This week in finance: Tech stocks get the wobbles, Fed to lift rates and jobs data out



June 11, 2017 11:07:15

It wasn’t exactly the Tech Wreck mark 2, but Friday’s dumping of Wall Street’s digital darlings is a warning that things are looking rather pricey on US markets.

It was the biggies — Facebook, Amazon, Netflix and Google’s parent Alphabet — that did the damage, all falling more than 3 per cent.

Markets on Friday’s close:

  • ASX SPI 200 futures +0.4pc at 5,691
  • AUD: 75.26 US cents, 67.20 euro cents, 59.03 British pence, 83.06 Japanese yen, $NZ1.04
  • US: Dow Jones +0.4pc at 21,272, S&P500 -0.1pc at 2,432 NASDAQ -2.4pc at 5,742
  • Europe: FTSE +1pc at 7,527 DAX +0.8pc at 12,816 Eurostoxx50 +0.6pc at 3,586
  • Commodities: Brent oil +0.6pc at $US48.15/barrel, Gold -1pc at $US1,266/ounce, Iron ore -0.1pc at $US55.36/tonne

The banks and energy stocks fared somewhat better, helping the Dow Jones index up, but there is a growing sense that something is going to have to give in the US; either earnings will have to rise to justify share prices, or prices will fall.

The tech sell-off was in large part due to some rather cautious research about the sector from big brokers like Goldman Sachs, but news that Apple’s new iPhone has potentially slower downloads than some rivals didn’t help matters either.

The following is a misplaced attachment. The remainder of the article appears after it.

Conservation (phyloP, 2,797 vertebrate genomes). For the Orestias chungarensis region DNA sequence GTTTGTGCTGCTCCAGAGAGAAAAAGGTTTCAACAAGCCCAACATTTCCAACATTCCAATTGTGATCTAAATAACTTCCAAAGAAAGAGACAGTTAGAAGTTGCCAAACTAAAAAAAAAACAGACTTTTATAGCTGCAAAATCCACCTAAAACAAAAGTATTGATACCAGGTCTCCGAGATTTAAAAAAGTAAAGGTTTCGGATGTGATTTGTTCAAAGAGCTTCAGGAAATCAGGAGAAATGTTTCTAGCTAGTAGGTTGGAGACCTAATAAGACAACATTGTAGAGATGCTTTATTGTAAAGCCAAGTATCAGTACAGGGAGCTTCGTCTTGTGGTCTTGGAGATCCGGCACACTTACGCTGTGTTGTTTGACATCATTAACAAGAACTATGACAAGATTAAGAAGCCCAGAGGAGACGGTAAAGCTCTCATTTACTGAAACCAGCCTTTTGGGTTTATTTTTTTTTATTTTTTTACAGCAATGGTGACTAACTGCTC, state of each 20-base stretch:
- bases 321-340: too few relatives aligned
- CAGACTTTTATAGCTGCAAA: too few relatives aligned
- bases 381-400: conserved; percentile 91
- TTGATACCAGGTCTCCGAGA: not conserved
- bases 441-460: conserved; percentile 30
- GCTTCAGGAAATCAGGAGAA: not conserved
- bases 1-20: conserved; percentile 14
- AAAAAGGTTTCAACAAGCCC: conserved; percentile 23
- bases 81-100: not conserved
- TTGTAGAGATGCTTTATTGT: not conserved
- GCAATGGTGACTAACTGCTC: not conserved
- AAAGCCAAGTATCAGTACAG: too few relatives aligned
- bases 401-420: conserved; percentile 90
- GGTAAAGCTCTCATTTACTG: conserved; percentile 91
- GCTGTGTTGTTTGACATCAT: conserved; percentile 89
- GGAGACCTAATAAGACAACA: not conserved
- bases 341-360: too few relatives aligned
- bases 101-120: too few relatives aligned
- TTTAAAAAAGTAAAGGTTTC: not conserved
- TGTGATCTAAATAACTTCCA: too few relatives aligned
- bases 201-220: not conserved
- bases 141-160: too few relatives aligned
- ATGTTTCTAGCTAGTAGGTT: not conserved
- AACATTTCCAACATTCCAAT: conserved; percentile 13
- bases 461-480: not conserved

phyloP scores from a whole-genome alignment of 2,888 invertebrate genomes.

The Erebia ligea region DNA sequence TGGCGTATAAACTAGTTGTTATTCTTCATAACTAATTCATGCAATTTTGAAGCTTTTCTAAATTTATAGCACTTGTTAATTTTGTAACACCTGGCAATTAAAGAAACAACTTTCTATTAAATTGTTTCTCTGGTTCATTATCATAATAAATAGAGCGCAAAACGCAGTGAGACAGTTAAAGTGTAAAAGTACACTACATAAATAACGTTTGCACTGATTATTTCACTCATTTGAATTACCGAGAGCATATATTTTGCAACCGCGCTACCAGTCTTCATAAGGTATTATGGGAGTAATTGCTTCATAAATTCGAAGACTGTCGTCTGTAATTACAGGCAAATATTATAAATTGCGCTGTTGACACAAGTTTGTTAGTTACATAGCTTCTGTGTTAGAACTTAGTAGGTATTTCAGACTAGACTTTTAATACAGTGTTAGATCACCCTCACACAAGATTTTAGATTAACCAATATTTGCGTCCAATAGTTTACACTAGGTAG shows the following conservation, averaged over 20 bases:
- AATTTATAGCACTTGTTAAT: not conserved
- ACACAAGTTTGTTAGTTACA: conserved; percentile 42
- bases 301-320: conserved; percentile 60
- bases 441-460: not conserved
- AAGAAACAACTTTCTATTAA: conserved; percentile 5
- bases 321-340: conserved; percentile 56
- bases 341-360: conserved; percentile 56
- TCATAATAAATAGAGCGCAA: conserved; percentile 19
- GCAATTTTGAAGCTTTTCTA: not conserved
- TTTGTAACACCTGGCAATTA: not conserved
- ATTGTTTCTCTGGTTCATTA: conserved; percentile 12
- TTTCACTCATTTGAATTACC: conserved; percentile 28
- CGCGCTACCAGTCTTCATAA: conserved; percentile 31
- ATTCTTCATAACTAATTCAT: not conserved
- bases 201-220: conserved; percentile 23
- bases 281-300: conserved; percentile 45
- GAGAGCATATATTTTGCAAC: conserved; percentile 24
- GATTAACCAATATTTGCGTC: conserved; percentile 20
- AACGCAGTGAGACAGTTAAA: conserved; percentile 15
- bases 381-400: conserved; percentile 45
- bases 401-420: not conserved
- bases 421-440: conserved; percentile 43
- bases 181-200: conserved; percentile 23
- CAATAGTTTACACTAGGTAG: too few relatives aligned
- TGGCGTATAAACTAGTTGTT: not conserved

Overall it was a pretty poor week on equity markets around the world.

The US was down 0.3 per cent, Japan and Europe fell as well, but not as much as Australia’s almost 2 per cent slide.

It was the worst week in what has been a pretty lame year so far on the ASX. The S&P200 is up just 0.2 per cent and the All Ordinaries is now underwater.

Despite that, futures trading points to a positively buoyant — if delayed — opening on Tuesday.

Jobs growth defying a slowing economy

Locally jobs figures (Thursday) will be the focus, with economists somewhat baffled by ongoing strength in the face of other data pointing to weakness in the economy.

The consensus view is around 10,000 jobs will be added, but within that there is a large spread of thinking.

The NAB, influenced by its own business survey — one of the more positive readings in the welter of numbers — says its modelling points to 21,000 new jobs and the unemployment rate unchanged at 5.7 per cent.

Citi is punting on a net 7,500 loss of jobs with, like NAB, the “official” unemployment dial unmoved.

Citi’s Paul Brennan noted, on paper at least, the Australian economy created 49,000 new jobs across March and April, well above the post-1991 recession average of 14,000 new jobs a month.

“Sub-trend economic growth is not compatible with such recent strong jobs growth. We expect some of this to be retraced in May,” Mr Brennan said.

Back at the NAB, Tapas Strickland said rather than just focussing on the headline numbers, the market should also keep in mind the wider measures of labour market slackness.

“The underutilisation rate, which comprises both the underemployment rate and unemployment rate, remains elevated driven by greater underemployment — those wanting to work more hours but are not able to,” Mr Stricklaand said.

“Elevated underemployment has been a key drag on wages growth over the past few years and inroads in this will be needed in order to lift wages growth.”

The other bits on information will be NAB’s business survey (Tuesday) — which as noted has conditions and confidence running along above their long-term averages.